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Teach our children
Use this resource to learn how to train our children in the ways of God like the Puritans did with their own children.
This is possibly the strangest book I've ever read. It was the most popular book for children from the 1600s to the 1800s, and every person in it dies.
The book is actually two volumes, one by James Janeway of England, and Cotton Mather of New England, and each volume is a collection of vignettes of the lives of children (up into late teens) who were examples of extreme piety. The idea was to recommend their lives (and deaths) as models to other children for how to approach a Christian life.
Each vignette usually begins with the child's conversion experience, including an extreme awareness not only of sins in general, but of their sin nature, God's righteous wrath against them, and then moving to a real sense of assurance of forgiveness. Then there are usually examples of the child's seriousness in devotion during life, and finally it segues into how the child died full of faith.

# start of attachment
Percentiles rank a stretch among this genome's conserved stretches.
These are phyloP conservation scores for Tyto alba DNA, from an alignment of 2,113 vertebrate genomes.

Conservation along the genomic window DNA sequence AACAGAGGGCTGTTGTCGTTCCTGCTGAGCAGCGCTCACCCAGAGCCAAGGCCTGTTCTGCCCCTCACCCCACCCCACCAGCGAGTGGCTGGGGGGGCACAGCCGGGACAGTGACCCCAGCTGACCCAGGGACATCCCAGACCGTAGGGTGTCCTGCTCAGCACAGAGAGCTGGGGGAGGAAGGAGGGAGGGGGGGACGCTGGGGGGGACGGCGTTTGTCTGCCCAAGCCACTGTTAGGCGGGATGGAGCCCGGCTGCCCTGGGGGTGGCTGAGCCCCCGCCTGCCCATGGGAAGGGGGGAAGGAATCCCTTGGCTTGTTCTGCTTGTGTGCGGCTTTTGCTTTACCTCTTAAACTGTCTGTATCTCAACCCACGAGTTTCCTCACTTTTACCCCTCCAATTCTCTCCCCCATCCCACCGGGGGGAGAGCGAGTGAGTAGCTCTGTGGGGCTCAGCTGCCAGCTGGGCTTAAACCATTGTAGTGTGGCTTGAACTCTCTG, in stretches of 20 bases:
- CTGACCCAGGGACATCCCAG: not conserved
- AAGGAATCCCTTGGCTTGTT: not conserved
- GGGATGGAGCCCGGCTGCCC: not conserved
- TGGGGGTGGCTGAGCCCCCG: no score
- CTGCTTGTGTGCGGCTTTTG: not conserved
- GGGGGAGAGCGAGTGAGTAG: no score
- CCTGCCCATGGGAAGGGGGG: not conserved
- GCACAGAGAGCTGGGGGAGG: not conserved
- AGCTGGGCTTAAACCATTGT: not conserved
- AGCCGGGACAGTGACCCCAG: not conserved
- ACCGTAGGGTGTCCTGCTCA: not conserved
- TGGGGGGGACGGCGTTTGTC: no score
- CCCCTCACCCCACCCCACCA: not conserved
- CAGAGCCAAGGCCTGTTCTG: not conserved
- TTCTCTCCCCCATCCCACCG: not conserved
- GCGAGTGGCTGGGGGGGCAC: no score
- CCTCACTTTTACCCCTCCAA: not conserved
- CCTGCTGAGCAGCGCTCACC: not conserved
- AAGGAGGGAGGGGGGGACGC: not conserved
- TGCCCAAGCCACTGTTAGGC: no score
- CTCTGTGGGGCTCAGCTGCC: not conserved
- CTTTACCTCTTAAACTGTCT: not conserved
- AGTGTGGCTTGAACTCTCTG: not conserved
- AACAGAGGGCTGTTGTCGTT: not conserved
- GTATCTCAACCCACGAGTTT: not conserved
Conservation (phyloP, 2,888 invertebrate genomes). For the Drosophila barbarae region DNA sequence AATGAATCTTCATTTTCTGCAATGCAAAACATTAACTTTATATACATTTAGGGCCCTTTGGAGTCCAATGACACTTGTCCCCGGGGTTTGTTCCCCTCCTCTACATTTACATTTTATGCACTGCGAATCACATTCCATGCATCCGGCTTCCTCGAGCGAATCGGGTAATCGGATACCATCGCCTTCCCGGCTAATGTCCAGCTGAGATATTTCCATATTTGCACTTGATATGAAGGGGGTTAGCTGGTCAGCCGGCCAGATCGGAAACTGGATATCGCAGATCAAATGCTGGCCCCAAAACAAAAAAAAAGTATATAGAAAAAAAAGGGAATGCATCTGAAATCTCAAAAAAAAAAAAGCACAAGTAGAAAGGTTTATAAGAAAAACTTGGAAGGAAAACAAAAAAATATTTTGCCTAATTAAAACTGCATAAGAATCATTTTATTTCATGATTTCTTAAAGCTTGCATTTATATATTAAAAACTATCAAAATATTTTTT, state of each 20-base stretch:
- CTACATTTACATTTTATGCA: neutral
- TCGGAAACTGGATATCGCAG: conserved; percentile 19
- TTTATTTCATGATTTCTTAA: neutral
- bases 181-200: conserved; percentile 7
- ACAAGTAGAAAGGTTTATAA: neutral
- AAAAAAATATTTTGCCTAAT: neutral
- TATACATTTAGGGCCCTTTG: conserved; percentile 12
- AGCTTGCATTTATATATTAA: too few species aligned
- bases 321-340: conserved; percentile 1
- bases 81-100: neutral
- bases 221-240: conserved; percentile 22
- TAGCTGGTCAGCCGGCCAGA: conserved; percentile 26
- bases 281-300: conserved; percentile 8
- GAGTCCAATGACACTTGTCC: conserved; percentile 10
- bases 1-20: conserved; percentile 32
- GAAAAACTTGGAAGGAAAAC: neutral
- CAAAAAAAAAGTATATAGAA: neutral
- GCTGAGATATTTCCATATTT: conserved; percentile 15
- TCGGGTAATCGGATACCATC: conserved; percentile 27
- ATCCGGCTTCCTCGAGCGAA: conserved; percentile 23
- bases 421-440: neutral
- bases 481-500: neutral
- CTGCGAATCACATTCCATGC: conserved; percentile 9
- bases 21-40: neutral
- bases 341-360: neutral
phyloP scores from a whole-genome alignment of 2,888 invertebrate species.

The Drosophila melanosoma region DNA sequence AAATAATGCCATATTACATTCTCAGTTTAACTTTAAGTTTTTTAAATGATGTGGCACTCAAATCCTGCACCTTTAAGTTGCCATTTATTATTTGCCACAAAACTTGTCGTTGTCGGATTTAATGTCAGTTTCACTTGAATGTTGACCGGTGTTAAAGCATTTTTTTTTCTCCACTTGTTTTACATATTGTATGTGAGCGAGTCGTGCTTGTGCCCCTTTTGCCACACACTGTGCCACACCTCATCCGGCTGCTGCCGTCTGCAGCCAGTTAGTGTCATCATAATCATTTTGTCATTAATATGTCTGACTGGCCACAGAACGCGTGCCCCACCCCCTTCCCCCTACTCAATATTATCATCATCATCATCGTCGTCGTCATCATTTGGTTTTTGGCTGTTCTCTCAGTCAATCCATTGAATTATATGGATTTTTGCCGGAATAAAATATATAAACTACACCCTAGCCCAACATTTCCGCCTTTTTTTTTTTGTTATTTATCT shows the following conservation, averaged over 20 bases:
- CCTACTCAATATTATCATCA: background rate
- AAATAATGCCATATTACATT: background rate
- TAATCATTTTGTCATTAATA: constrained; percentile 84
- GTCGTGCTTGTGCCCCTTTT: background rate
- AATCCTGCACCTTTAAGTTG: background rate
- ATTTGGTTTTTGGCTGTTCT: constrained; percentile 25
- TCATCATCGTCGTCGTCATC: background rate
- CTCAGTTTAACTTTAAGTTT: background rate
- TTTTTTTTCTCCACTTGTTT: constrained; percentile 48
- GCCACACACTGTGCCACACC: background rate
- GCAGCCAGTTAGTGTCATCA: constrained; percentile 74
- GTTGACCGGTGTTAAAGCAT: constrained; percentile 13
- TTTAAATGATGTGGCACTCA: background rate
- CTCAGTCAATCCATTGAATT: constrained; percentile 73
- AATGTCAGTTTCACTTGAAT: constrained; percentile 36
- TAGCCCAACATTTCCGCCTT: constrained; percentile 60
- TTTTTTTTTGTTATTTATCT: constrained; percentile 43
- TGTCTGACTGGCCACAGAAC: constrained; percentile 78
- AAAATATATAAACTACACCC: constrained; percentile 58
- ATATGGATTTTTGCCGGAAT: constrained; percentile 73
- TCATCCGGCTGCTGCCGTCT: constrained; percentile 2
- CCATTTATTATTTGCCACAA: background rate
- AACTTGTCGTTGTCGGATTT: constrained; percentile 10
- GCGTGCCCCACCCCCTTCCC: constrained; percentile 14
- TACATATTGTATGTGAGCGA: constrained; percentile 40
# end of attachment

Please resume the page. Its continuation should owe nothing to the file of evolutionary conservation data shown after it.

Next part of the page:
What fascinates me the most about the book is the background assumptions of the period about what a devout Christian life looks like, how conversion works, and how to face death. At every point, their view was so much different from ours. For instance, from the number of children who made up Sunday School lessons for their family while their parents were at church, I see that it was pretty common to leave the kids at home. Sometimes I was moved to prayer. More often than not, I imagined slapping the precocious child who would say such insulting things to their parents.
As I said, my copy of this book informs me that it was the most popular book to give to children until sometime around 1850, and while the sentiment of the thing inspires me, I'm not sure I want to give a copy to my son any time soon.